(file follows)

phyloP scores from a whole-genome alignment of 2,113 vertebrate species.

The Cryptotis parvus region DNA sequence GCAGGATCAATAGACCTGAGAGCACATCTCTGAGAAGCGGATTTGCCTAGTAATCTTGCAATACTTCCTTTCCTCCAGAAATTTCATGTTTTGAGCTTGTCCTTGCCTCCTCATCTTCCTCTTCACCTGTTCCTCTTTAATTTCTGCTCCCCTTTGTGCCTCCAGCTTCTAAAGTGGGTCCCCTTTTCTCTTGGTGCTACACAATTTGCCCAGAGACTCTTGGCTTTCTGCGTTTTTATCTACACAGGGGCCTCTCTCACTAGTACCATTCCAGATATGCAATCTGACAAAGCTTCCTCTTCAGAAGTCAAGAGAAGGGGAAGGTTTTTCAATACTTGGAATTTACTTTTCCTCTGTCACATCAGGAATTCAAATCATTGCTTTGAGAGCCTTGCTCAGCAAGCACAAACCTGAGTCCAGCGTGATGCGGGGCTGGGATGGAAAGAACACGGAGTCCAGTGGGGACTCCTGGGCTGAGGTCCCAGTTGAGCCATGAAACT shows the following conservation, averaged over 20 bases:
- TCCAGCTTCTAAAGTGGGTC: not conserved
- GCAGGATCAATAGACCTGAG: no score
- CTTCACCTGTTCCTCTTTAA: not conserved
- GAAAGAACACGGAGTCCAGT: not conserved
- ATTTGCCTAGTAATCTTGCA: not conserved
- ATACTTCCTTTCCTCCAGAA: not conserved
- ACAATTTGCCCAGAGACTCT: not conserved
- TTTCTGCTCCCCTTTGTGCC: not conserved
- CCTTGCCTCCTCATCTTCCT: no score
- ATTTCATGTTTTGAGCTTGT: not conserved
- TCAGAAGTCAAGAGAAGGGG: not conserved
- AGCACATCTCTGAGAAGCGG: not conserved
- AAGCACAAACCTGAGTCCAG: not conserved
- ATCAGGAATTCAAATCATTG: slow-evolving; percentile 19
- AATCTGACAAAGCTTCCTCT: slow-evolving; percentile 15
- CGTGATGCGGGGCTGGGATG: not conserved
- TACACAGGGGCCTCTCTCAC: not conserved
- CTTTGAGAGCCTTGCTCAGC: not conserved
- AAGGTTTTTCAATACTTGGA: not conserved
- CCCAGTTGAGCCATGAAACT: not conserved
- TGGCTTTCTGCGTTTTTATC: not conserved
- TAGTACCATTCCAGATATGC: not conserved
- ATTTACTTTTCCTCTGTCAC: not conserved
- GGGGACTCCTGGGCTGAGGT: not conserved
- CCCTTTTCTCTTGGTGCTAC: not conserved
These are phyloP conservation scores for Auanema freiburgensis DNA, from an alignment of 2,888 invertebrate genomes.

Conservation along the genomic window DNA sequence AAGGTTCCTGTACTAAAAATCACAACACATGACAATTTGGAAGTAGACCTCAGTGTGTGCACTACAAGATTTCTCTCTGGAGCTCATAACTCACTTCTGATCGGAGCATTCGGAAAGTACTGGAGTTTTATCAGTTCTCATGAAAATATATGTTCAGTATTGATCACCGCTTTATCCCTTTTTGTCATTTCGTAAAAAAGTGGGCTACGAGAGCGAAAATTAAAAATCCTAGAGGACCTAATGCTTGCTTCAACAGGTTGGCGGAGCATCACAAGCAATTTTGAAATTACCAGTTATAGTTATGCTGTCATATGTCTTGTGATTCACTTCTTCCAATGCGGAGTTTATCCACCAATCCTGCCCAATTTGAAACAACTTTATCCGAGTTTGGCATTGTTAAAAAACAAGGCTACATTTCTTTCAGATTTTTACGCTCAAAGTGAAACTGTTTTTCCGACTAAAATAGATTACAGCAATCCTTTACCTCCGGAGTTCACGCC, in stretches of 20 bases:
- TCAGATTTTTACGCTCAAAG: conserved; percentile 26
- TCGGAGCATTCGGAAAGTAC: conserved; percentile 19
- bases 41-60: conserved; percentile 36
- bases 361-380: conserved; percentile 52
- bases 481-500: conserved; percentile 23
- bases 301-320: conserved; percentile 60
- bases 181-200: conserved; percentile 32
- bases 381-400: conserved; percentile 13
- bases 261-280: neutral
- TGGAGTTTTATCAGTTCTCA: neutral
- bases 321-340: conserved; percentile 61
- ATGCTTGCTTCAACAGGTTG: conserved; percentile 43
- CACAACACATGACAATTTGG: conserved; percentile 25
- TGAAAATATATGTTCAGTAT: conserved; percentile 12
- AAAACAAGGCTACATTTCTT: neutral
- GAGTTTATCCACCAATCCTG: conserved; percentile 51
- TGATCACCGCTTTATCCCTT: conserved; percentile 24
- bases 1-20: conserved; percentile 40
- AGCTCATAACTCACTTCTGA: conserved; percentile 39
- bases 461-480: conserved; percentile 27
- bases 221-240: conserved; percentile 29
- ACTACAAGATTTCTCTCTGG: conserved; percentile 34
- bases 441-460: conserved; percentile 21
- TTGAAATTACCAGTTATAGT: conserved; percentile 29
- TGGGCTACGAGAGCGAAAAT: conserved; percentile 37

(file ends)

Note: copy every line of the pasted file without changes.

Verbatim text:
phyloP scores from a whole-genome alignment of 2,113 vertebrate species.

The Cryptotis parvus region DNA sequence GCAGGATCAATAGACCTGAGAGCACATCTCTGAGAAGCGGATTTGCCTAGTAATCTTGCAATACTTCCTTTCCTCCAGAAATTTCATGTTTTGAGCTTGTCCTTGCCTCCTCATCTTCCTCTTCACCTGTTCCTCTTTAATTTCTGCTCCCCTTTGTGCCTCCAGCTTCTAAAGTGGGTCCCCTTTTCTCTTGGTGCTACACAATTTGCCCAGAGACTCTTGGCTTTCTGCGTTTTTATCTACACAGGGGCCTCTCTCACTAGTACCATTCCAGATATGCAATCTGACAAAGCTTCCTCTTCAGAAGTCAAGAGAAGGGGAAGGTTTTTCAATACTTGGAATTTACTTTTCCTCTGTCACATCAGGAATTCAAATCATTGCTTTGAGAGCCTTGCTCAGCAAGCACAAACCTGAGTCCAGCGTGATGCGGGGCTGGGATGGAAAGAACACGGAGTCCAGTGGGGACTCCTGGGCTGAGGTCCCAGTTGAGCCATGAAACT shows the following conservation, averaged over 20 bases:
- TCCAGCTTCTAAAGTGGGTC: not conserved
- GCAGGATCAATAGACCTGAG: no score
- CTTCACCTGTTCCTCTTTAA: not conserved
- GAAAGAACACGGAGTCCAGT: not conserved
- ATTTGCCTAGTAATCTTGCA: not conserved
- ATACTTCCTTTCCTCCAGAA: not conserved
- ACAATTTGCCCAGAGACTCT: not conserved
- TTTCTGCTCCCCTTTGTGCC: not conserved
- CCTTGCCTCCTCATCTTCCT: no score
- ATTTCATGTTTTGAGCTTGT: not conserved
- TCAGAAGTCAAGAGAAGGGG: not conserved
- AGCACATCTCTGAGAAGCGG: not conserved
- AAGCACAAACCTGAGTCCAG: not conserved
- ATCAGGAATTCAAATCATTG: slow-evolving; percentile 19
- AATCTGACAAAGCTTCCTCT: slow-evolving; percentile 15
- CGTGATGCGGGGCTGGGATG: not conserved
- TACACAGGGGCCTCTCTCAC: not conserved
- CTTTGAGAGCCTTGCTCAGC: not conserved
- AAGGTTTTTCAATACTTGGA: not conserved
- CCCAGTTGAGCCATGAAACT: not conserved
- TGGCTTTCTGCGTTTTTATC: not conserved
- TAGTACCATTCCAGATATGC: not conserved
- ATTTACTTTTCCTCTGTCAC: not conserved
- GGGGACTCCTGGGCTGAGGT: not conserved
- CCCTTTTCTCTTGGTGCTAC: not conserved
These are phyloP conservation scores for Auanema freiburgensis DNA, from an alignment of 2,888 invertebrate genomes.

Conservation along the genomic window DNA sequence AAGGTTCCTGTACTAAAAATCACAACACATGACAATTTGGAAGTAGACCTCAGTGTGTGCACTACAAGATTTCTCTCTGGAGCTCATAACTCACTTCTGATCGGAGCATTCGGAAAGTACTGGAGTTTTATCAGTTCTCATGAAAATATATGTTCAGTATTGATCACCGCTTTATCCCTTTTTGTCATTTCGTAAAAAAGTGGGCTACGAGAGCGAAAATTAAAAATCCTAGAGGACCTAATGCTTGCTTCAACAGGTTGGCGGAGCATCACAAGCAATTTTGAAATTACCAGTTATAGTTATGCTGTCATATGTCTTGTGATTCACTTCTTCCAATGCGGAGTTTATCCACCAATCCTGCCCAATTTGAAACAACTTTATCCGAGTTTGGCATTGTTAAAAAACAAGGCTACATTTCTTTCAGATTTTTACGCTCAAAGTGAAACTGTTTTTCCGACTAAAATAGATTACAGCAATCCTTTACCTCCGGAGTTCACGCC, in stretches of 20 bases:
- TCAGATTTTTACGCTCAAAG: conserved; percentile 26
- TCGGAGCATTCGGAAAGTAC: conserved; percentile 19
- bases 41-60: conserved; percentile 36
- bases 361-380: conserved; percentile 52
- bases 481-500: conserved; percentile 23
- bases 301-320: conserved; percentile 60
- bases 181-200: conserved; percentile 32
- bases 381-400: conserved; percentile 13
- bases 261-280: neutral
- TGGAGTTTTATCAGTTCTCA: neutral
- bases 321-340: conserved; percentile 61
- ATGCTTGCTTCAACAGGTTG: conserved; percentile 43
- CACAACACATGACAATTTGG: conserved; percentile 25
- TGAAAATATATGTTCAGTAT: conserved; percentile 12
- AAAACAAGGCTACATTTCTT: neutral
- GAGTTTATCCACCAATCCTG: conserved; percentile 51
- TGATCACCGCTTTATCCCTT: conserved; percentile 24
- bases 1-20: conserved; percentile 40
- AGCTCATAACTCACTTCTGA: conserved; percentile 39
- bases 461-480: conserved; percentile 27
- bases 221-240: conserved; percentile 29
- ACTACAAGATTTCTCTCTGG: conserved; percentile 34
- bases 441-460: conserved; percentile 21
- TTGAAATTACCAGTTATAGT: conserved; percentile 29
- TGGGCTACGAGAGCGAAAAT: conserved; percentile 37